What to write on the invoice in Hungary? – Accountancy quick guideDecember 6, 2017
If you operate a Hungarian company, whenever you sell something, you have to issue an invoice. But what kind of data should you include? Read on, and learn what to write on the invoice in Hungary!
Data of your company
You have to include the basic data of your company, so no one can have any doubt who the seller is. These include:
- Your company’s name.
- Your company’s seat address – meaning not the location of your office or shop, but the registered address indicated in the company registry.
- Your company’s Hungarian tax number – or, if your customer is from another EU country, your EU VAT number.
- Your company’s phone number or e-mail address – where it is easiest to contact you in case any issues rise concerning the invoice and your product (not obligatory, but quite useful).
Data of your customer
When you are issuing an invoice, you have to include the data of your customer to, regardless whether your customer is a natural person or a company. Please include:
- Your customer’s name – if it is a company, the full name of the company
- Your customer’s billing address – if it is a natural person, their registered address; if it is a company, their registered seat.
- Your customer’s tax number or EU VAT number – if it is a natural person, you can leave this out; if it is a Hungarian company, a Hungarian self-employed entrepreneur or a non-EU company, provide the Hungarian tax number; if it is an EU company, provide the EU VAT number.
Data of the products you sell
You are required to indicate what you are selling as follows:
- Product name: the description of what you are selling
- Unit: in what kind of units you are selling your product. This can be by piece, by pallets, by the hour or by the day, mostly.
- Quantity (qty.): the number denoting how many units you are selling to your customer.
E.g. 3 (items of) lollipops
- Unit price: the sum how much each individual unit costs
E.g. EUR 1.00
- VAT: the amount of VAT your products contain. It will be defined by what you are selling. In Hungary, VAT is generally 27%. However, for some products, the VAT is significantly less. See our summary here.
- Net total: the net sum of your sale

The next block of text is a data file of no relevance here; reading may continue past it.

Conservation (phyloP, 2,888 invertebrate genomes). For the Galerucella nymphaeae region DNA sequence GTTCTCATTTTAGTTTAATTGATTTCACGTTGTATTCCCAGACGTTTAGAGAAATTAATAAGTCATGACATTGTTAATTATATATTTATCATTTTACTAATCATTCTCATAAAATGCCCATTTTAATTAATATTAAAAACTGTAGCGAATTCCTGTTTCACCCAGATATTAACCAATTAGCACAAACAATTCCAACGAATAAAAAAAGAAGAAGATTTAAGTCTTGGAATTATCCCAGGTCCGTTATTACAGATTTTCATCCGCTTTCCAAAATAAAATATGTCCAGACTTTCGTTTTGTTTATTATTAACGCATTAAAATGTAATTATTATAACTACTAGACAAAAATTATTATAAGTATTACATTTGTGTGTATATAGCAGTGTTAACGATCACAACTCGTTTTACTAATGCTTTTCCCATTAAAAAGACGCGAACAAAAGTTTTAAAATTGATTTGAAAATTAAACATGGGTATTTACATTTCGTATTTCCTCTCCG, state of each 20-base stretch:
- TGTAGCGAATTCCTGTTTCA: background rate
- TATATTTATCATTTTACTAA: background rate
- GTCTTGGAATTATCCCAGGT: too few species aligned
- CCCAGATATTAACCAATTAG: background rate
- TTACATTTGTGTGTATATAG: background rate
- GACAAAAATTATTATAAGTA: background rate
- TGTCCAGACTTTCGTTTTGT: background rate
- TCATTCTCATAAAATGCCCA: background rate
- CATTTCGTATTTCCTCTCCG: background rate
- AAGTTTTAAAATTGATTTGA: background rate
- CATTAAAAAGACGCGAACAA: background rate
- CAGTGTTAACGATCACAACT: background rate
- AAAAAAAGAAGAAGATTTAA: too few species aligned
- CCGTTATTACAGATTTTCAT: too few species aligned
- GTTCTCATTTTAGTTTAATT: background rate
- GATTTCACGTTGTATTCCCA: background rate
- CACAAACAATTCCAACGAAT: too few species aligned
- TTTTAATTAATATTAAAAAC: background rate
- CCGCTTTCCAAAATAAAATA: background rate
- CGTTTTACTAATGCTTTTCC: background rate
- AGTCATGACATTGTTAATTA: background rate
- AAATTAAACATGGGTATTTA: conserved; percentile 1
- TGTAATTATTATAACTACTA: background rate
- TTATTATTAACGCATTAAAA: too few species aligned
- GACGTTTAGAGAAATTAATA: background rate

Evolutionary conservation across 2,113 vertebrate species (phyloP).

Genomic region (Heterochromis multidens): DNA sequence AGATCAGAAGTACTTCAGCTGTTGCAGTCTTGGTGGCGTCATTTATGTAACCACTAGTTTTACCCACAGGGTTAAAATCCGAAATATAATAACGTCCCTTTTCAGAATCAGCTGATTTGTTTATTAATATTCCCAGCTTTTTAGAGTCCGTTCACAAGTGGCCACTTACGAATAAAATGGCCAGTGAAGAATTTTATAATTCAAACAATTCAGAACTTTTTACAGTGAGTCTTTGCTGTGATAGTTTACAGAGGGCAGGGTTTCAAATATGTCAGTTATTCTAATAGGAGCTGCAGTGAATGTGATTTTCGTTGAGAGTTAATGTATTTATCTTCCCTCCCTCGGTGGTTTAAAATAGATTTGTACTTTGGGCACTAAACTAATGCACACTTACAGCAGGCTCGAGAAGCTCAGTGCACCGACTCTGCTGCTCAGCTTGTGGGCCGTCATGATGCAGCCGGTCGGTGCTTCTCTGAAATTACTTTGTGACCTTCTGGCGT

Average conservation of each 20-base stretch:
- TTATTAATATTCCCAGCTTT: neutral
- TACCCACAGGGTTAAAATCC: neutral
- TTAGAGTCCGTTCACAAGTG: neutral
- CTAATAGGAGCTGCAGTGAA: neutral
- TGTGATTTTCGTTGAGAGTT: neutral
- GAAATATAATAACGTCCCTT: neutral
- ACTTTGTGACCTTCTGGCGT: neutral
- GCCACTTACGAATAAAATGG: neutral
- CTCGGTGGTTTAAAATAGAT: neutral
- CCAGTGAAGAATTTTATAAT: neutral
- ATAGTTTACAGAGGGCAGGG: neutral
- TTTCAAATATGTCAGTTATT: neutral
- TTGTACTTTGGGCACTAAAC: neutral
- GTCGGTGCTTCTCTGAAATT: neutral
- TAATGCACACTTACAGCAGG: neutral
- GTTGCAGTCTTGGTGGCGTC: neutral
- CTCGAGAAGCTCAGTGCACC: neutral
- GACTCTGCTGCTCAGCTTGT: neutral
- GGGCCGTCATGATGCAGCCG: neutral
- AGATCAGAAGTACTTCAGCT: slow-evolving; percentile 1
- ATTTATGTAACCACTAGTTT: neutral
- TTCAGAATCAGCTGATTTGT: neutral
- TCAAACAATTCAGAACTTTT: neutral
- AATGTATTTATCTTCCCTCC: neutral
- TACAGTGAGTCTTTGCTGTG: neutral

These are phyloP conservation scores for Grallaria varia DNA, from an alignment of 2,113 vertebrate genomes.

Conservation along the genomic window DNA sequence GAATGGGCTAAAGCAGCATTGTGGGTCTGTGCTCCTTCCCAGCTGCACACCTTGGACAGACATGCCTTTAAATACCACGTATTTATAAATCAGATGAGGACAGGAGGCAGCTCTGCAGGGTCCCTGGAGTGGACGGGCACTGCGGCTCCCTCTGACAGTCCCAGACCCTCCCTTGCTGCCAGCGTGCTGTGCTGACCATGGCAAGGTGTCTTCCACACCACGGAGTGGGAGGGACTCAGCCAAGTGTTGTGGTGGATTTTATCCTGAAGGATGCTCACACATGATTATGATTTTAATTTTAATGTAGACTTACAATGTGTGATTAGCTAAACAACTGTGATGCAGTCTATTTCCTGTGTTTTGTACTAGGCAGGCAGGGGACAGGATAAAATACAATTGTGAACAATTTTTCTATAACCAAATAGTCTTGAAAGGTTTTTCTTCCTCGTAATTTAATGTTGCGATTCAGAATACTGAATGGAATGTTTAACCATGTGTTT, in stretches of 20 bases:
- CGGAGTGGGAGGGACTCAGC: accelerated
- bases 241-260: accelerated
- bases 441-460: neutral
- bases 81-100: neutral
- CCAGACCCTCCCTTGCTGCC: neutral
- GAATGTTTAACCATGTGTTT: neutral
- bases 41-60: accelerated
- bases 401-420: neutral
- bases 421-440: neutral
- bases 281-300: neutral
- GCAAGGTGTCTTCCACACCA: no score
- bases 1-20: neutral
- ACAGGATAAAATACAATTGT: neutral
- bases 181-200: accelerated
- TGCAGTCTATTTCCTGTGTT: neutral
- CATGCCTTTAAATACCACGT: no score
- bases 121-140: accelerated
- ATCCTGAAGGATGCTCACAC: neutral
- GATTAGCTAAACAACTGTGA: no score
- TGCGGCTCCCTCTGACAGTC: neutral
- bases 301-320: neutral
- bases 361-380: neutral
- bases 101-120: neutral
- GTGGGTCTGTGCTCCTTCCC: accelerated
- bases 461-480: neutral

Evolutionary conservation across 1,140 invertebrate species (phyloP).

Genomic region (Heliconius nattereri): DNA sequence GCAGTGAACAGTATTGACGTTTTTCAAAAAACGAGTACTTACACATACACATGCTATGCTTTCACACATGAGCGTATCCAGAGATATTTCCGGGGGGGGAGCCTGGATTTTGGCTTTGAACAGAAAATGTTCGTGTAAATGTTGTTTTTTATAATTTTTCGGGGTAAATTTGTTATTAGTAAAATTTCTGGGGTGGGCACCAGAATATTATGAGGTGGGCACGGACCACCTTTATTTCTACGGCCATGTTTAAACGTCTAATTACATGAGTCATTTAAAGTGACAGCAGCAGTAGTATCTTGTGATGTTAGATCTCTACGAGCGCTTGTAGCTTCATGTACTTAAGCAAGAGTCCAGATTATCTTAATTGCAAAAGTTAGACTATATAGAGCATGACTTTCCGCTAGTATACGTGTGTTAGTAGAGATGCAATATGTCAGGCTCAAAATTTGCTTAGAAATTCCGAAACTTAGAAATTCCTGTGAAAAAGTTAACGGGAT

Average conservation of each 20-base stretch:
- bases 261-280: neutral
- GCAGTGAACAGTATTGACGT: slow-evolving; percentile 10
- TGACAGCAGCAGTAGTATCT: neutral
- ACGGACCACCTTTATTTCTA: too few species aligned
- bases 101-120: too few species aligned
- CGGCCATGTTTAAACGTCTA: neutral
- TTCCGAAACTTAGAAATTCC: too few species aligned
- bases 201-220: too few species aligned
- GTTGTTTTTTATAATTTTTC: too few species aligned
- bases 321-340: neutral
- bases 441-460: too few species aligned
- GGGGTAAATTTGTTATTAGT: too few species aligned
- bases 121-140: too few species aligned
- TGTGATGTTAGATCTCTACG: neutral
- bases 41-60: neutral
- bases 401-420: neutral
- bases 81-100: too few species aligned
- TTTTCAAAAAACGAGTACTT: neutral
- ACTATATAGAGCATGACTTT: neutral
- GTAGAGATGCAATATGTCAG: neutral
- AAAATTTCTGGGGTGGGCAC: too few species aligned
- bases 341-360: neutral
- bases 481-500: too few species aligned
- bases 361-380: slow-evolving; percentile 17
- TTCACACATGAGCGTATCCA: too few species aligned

E.g. EUR 3.00
- Gross total: the gross sum of your sale. If you are issuing a zero VAT invoice, these two will be the same.
E.g. EUR 3.81 if the VAT is 27%
- VAT content: the amount of VAT the gross price contains. If you are issuing a zero VAT invoice, the VAT content will be 0.
E.g. EUR 0.81 for the 3 lollipops
You can list more than one sale on your invoice. (E.g. you can sell not only 3 lollipops but also 2 blue candy bars and 4 red candy bars.) After listing all the items you are selling, you have to include the total of the invoice.
- Invoice net total: the total of all the net sums above
- Invoice gross total: the total of all the gross sums above
- VAT total: the total VAT content of the invoice
Terms of payment
- Delivery date: the date when you are providing the service or selling your product.
E.g. when you are selling the 3 lollipops
- Due date: the date when the customer is supposed to pay. If you are selling goods, the delivery date and the due date is often identical. If you are selling services, the due date is often after the delivery date.
- Currency: the currency in which you are issuing the invoice, and in which the customer should pay.
- Payment method: the way your customer plans to settle the invoice. It will probably be either cash or wire transfer.
- The name of the bank of your company: where you expect the transfer.
- The address of the bank of your company.
- The SWIFT code of the bank of your company.
- The IBAN number of the account you expect the transfer.
- Invoice date: the date when the invoice itself is issued. It can be after the delivery date, but it can never be after the due date.
- Invoice number: each invoice you issue should have an individual identification number, by which later you and your customer can refer to the invoice. This is not something you make up: it is already printed on each page of the invoice booklet, or automatically generated by the invoicing software you use.
Ugh, this is a lot of data to include!
You are right, this is a lot to keep in mind. On the other hand, this is not actually something you have to keep in mind – the invoice booklet or the invoicing software you use will have all the necessary fields you have to fill.
Moreover, this is how you, your customer, and your accountant can keep track of what is happening at your company, what you are selling, and how much money you expect. And once you get the hang of it, you might even find it relaxing! Until then, take care to fill all the fields you are supposed to…
or ask your accountant whenever in doubt!